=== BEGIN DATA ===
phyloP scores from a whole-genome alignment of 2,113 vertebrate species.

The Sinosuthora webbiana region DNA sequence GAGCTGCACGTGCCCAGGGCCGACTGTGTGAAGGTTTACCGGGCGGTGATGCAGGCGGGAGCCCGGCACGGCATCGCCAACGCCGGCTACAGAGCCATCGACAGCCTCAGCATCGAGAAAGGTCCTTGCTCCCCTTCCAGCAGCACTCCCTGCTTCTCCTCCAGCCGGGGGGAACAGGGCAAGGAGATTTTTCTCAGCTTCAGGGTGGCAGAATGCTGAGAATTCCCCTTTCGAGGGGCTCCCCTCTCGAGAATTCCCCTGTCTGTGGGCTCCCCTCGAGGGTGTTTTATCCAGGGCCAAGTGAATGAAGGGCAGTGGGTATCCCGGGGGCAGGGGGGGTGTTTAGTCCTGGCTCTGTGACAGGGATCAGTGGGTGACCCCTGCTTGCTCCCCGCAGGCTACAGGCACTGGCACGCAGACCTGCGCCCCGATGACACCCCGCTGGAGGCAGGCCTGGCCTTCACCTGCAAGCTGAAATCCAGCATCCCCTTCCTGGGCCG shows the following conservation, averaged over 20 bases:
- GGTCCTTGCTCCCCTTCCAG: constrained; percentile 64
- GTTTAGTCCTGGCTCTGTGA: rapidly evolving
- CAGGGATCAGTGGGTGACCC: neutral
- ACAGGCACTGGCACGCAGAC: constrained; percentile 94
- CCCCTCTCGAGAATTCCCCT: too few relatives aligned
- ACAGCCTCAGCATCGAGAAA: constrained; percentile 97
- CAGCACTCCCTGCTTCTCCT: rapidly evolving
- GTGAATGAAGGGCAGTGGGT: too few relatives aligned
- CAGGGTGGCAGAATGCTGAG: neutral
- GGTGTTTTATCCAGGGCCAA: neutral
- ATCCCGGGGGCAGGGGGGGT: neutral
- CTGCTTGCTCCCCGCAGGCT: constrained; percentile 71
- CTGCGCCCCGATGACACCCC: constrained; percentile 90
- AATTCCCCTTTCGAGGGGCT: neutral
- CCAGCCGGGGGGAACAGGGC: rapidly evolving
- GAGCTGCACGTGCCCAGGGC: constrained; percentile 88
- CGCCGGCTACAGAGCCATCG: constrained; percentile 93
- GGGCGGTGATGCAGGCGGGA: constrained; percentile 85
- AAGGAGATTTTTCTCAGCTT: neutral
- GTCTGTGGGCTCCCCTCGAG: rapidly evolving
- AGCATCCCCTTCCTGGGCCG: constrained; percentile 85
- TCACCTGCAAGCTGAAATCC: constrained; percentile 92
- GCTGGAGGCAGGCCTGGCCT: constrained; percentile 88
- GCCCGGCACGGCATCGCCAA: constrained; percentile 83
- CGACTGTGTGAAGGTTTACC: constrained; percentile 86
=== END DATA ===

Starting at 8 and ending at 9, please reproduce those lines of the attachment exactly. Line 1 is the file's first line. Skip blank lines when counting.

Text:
- ACAGCCTCAGCATCGAGAAA: constrained; percentile 97
- CAGCACTCCCTGCTTCTCCT: rapidly evolving